Granted that it’s the first year in quite a few that Hisense has offered Ground Pass access, it’s natural that the AO team will learn a lot from this year and make improvements. Due to the tickets I had I never personally queued for Hisense Arena seats but I did walk past when the crowds waiting to get into the Kyrgios v Seppi match were told that it was unlikely they would get in as no one was leaving their seats. I can only imagine how disappointing that was if you had already been waiting for ages.
As advised by friends, Pass outs were handed out to everyone who left Hisense Arena, so only a limited number of new people could enter because the ushers weren’t sure how many seats needed to be kept for Pass out holders. This meant that despite huge queues outside, there were many empty seats inside. Added to that the Pass outs didn’t have a time stamp, so effectively you could leave and then avoid the big queue when you returned at any time later in the day.
Other tournaments like Wimbledon don’t have Pass outs, so when you leave your seat someone else can have it, which means the queue for seats moves faster. Or the pass out system could be improved if date and time stamps are enforced, with a limited amount of time to return to your seat.
In future years, GSG’s suggestion is that AO consider offering Premium Reserved Seats in the section behind the baselines in Hisense Arena, with all the other seats being Ground Pass access (this arrangement worked well for a few years before Hisense Areana became fully ticketed).
Then for MCA, have allocated seats in the lower level, with Ground Pass access to the upper level. As the upper level has separate stair wells, the queues should be easy to manage.
These combinations would allow for a mix of people who can pay for an allocated seat in their chosen Arena if they want to, while allowing Ground Passes holders to get into more matches (subject to length of queues) and help build the crowd and create a great atmosphere.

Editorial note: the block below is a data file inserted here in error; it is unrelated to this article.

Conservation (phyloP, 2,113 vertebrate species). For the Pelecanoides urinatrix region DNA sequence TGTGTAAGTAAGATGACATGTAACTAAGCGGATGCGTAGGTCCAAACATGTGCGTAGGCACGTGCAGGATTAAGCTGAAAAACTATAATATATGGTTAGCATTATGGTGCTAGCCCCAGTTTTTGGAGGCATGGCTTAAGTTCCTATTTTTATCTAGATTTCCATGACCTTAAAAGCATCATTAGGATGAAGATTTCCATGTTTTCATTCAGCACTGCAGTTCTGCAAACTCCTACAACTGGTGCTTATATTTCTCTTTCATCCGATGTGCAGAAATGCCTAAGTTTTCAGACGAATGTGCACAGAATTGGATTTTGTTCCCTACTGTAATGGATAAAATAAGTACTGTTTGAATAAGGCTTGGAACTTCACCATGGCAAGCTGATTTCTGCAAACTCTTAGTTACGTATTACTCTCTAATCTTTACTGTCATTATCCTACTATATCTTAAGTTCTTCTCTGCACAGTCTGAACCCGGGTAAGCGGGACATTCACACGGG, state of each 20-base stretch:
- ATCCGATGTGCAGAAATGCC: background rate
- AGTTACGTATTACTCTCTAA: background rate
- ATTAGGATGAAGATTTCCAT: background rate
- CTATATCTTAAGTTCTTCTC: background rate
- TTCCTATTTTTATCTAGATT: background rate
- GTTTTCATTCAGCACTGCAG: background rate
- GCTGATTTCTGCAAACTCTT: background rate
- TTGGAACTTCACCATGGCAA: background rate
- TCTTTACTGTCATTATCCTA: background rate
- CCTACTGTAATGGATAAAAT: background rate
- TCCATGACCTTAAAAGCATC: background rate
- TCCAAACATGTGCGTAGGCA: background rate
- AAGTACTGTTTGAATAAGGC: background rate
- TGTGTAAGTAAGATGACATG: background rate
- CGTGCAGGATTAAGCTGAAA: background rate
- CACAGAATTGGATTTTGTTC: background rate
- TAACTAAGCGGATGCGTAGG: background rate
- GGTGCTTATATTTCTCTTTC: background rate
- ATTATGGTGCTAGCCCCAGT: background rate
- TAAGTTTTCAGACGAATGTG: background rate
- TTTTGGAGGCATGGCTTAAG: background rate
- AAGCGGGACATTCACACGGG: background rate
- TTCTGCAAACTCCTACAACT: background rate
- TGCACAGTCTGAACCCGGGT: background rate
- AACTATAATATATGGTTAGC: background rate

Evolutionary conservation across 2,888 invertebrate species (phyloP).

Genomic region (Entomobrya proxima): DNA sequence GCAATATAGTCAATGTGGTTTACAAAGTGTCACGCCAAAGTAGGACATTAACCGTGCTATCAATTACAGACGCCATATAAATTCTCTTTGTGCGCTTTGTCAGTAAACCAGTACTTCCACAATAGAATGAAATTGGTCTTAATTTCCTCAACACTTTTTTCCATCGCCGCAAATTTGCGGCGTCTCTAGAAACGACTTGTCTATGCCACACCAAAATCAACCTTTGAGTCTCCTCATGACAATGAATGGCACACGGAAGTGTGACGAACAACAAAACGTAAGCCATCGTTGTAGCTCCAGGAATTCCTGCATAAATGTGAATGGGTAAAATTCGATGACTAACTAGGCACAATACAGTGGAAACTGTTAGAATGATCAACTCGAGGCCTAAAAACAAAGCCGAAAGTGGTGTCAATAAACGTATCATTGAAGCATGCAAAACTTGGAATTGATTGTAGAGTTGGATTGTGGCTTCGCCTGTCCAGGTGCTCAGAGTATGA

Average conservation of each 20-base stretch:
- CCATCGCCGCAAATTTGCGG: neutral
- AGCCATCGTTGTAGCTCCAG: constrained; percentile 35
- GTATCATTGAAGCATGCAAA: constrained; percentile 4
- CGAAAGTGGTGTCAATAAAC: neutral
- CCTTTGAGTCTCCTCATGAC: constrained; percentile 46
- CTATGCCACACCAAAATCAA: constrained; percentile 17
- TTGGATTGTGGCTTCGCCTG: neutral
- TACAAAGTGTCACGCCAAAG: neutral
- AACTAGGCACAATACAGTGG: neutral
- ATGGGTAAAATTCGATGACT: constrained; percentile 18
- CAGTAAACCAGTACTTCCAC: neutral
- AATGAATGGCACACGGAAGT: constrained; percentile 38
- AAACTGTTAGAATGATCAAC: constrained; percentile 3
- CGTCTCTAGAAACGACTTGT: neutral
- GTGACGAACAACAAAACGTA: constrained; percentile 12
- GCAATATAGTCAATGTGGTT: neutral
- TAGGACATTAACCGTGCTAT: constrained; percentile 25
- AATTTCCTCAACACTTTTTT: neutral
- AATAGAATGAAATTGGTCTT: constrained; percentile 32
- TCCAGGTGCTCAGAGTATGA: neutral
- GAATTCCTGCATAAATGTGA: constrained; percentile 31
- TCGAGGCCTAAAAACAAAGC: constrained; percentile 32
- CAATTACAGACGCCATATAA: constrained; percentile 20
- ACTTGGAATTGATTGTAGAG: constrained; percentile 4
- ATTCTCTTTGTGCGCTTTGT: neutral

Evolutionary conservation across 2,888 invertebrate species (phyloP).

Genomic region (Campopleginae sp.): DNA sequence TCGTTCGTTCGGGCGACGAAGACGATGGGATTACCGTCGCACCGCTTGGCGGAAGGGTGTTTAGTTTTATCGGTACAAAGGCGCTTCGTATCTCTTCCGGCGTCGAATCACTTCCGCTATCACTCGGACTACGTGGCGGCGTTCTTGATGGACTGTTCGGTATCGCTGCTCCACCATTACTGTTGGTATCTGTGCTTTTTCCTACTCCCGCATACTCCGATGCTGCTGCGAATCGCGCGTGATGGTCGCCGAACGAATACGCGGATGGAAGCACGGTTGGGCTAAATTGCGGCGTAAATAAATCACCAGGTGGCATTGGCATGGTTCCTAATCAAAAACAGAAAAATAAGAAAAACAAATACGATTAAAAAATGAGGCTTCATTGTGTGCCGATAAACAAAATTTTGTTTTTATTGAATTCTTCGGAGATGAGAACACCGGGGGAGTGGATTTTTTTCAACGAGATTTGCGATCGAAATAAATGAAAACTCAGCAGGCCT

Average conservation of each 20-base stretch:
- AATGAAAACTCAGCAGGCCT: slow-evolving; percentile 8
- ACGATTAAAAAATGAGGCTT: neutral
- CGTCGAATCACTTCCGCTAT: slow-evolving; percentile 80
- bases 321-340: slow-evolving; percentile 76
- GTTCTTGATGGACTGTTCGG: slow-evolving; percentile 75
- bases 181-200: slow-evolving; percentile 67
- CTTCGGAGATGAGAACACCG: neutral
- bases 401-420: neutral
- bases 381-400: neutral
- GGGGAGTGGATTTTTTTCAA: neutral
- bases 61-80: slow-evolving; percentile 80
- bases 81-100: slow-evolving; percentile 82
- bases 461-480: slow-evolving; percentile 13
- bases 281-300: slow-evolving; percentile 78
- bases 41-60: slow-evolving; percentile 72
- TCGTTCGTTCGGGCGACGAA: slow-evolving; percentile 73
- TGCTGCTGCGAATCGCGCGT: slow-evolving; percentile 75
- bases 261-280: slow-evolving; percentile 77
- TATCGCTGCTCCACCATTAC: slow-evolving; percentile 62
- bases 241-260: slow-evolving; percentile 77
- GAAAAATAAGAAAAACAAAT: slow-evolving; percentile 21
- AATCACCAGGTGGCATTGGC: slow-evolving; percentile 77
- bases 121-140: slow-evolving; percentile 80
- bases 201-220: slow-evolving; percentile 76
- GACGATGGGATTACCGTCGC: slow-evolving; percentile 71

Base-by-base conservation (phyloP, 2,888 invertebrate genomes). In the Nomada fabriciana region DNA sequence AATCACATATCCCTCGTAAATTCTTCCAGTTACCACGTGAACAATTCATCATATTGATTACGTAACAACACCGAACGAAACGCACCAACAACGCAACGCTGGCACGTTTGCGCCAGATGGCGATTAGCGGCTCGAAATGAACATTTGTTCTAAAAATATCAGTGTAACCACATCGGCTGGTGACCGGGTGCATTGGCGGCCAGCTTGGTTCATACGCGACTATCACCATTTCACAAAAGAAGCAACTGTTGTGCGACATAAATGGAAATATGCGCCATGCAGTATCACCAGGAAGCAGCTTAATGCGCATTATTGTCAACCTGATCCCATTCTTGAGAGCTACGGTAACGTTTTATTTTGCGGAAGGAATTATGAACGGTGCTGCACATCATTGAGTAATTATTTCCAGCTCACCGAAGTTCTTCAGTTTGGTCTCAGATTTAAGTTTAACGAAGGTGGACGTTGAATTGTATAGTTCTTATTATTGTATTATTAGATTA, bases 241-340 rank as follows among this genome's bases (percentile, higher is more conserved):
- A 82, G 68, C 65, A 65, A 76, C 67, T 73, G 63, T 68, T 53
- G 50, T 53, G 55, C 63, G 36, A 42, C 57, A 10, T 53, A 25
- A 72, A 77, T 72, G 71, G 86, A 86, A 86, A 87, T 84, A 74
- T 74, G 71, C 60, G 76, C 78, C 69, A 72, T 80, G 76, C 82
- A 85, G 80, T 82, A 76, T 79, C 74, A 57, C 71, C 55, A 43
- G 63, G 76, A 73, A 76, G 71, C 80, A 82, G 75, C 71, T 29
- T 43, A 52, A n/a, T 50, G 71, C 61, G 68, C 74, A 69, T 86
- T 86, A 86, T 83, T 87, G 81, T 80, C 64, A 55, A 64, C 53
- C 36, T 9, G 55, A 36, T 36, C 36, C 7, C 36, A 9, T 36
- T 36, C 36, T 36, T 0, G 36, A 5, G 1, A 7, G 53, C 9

Thanks to Demi, Peta and Jen on Twitter for their feedback about the ticketing, and getting access to seats in Hisense Arena.
From the minute the Australian Open Draw is held the Friday before the tournament starts tennis fans like me start speculating about the Schedule of Play; who will play on what court and whether it will be the Day or Night session. Well, in my humble opinion this year the schedule was harder to predict that ever before.
Low seeded Aussies played night matches on Rod Laver Arena during the first week, Roger and Rafa were given consistent Day and Night sessions in RLA for both Rounds 2 and 3, rather than being swapped from Day to Night and none of the Aussies (Kokkinakis, Kyrgios and Tomic) played on RLA until Nick’s quarterfinal match against Andy Murray.
I can only imagine how difficult the scheduling is, and how many factors come into play when figuring out who plays where and when. There is a need to spread popular matches around RLA, MCA and outside courts so that all ticket holders get value. And matches are scheduled to suit local and overseas TV networks. But it’s not just me who thinks this year’s scheduling was weird, it was a topic of discussion with my tennis friends and was also discussed regularly by tennis media and players.
Ever since I attended the WTA Finals in Singapore last year, where they announced good spectator etiquette before each match (turn mobile phones to silent and only move to and from your seat when it’s a change of ends) I’ve wondered why every tennis tournament doesn’t do something similar. And/or confirm good etiquette on the big screen before a match starts.
Although etiquette at AO isn’t bad in the global scheme of things, during the first week I saw too many people in both RLA and MCA moving to and from their seats after the first game of a set, rather than waiting for three games. Plus, someone please let members of the crowd know not to stop and block the stairways when people are trying to move to and from their seats. And to walk at a normal place, rather than slowing down and making it impossible for anyone to pass. Perhaps it’s the lack of a hand rail to hold on to?
Melbourne truly embraces the Australian Open
No one can deny that Melbourne is very very good at hosting the Australian Open:
- from the free Australian Open trams
- to signage everywhere helping you get to the free trams or pointing you toward the grounds
- to the decorations on the Fed Square visitor centre
- to the live sites in Fed Square, Crown and South Wharf
- to the banners all around the city and in hotel lobbies
- to tennis balls displayed in restaurant and shop windows
- to tennis on TV in so many bars, restaurants and cafes
- to Djokovic’s face looking at me from the ANZ ATM
- to Kia cars waiting outside hotels and seen driving around the CBD.
Added to if you watch out for them, tennis players and their teams are everywhere. A few of the players that I saw were Maria Sharapova walking past in the lobby of Crown, Gael Monfils staying on our street and Genie Bouchard on our flight from Perth to Melbourne.
The Practice Courts